Bathsheba is often blamed for David’s sin of adultery because she was bathing on the roof in full view of David. This was common. Bathing on the roof or in the river in mixed company was standard operating procedure in those days. David is the guilty party here. He saw and wanted to take what wasn’t his for his own satisfaction. That’s why the prophet Nathan strongly rebuked David and called Bathsheba an innocent lamb (see 2 Samuel 11 and 12).
Guys, some of you need to take a hard look at yourselves, and how you view women. Take note throughout the course of one day, how many times you objectify other women and have thoughts of lust or coveting. Then you need to think about renewing your mind on the whole way you view all of it, the way you are right now with my wife here. You are honoring her and respecting her as made in the image of God and worthy of dignity on the merits of that fact alone. She is my wife, and you are respecting that fact too in my presence and in the presence of your wife. Your wife is beautiful too, but I don’t want her, because she’s yours, and I have all I need right here.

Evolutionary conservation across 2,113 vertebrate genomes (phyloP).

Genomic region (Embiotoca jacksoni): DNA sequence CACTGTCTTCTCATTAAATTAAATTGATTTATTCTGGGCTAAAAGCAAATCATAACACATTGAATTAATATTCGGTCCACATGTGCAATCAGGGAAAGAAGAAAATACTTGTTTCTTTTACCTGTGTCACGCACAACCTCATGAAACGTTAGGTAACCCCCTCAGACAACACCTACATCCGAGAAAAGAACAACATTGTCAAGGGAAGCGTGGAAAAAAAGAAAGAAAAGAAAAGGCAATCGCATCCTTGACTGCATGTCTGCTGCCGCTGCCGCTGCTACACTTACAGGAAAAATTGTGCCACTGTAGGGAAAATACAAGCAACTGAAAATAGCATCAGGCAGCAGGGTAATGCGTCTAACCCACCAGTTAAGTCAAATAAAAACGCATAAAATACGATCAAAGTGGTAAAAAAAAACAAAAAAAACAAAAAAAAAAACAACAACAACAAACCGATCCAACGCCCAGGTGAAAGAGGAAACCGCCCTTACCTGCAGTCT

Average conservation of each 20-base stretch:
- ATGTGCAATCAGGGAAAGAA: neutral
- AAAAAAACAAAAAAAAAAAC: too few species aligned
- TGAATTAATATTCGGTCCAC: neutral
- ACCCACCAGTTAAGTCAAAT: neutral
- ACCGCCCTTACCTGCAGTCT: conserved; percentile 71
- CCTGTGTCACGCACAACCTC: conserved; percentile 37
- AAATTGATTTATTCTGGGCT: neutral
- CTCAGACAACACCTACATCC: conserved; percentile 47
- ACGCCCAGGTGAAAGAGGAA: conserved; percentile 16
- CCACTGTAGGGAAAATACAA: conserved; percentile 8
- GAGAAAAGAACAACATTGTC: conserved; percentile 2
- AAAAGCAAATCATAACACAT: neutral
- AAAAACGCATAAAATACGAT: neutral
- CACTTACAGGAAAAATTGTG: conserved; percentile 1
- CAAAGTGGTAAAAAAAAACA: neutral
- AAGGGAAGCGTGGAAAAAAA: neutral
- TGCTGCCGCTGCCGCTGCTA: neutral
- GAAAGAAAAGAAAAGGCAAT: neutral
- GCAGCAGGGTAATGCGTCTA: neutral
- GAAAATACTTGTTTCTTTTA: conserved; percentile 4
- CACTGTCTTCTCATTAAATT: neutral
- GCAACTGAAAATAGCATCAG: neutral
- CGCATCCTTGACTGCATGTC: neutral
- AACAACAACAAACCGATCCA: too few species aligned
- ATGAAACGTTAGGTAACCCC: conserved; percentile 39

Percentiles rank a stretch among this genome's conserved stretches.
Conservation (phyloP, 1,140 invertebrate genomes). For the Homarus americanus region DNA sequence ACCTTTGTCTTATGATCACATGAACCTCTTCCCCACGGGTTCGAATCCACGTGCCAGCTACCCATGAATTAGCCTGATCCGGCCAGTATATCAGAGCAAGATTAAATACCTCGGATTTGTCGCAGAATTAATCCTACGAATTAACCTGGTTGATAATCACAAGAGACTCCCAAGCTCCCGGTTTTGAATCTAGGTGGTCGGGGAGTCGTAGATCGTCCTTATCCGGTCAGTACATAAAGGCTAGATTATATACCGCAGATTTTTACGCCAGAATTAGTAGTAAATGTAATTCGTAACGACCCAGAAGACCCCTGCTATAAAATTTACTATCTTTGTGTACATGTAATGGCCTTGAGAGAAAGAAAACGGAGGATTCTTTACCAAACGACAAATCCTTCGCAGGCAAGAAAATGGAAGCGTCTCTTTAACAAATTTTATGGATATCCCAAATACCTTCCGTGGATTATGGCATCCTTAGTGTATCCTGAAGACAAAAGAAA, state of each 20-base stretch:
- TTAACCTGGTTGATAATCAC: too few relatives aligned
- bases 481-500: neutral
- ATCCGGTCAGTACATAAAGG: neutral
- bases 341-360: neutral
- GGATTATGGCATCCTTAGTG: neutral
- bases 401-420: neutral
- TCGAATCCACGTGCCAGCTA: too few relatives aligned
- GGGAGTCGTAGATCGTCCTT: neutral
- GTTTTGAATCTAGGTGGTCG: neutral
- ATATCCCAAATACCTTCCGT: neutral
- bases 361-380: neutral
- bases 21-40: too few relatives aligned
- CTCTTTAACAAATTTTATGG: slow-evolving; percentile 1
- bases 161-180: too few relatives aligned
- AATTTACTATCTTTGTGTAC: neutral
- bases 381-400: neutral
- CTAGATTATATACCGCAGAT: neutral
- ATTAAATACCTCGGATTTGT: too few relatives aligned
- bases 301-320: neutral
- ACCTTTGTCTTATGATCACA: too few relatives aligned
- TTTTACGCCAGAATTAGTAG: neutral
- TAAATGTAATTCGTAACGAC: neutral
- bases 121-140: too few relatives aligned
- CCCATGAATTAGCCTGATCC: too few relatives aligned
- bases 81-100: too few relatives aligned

My wife doesn’t have to “put out” enough to “protect” me and help me stay pure. That’s my job. If I was going on a business trip, bless her heart, she’d make sure to have sex with me the night before. She learned this at various marriage retreats. The problem is, that fix (sex not for relationship, but out of duty) is only good for about 20 minutes, if your mind is depraved enough! Now that I’ve renewed my mind, I don’t need “protective” sex to remain pure. And it’s so easy now that I changed the way I think on these things.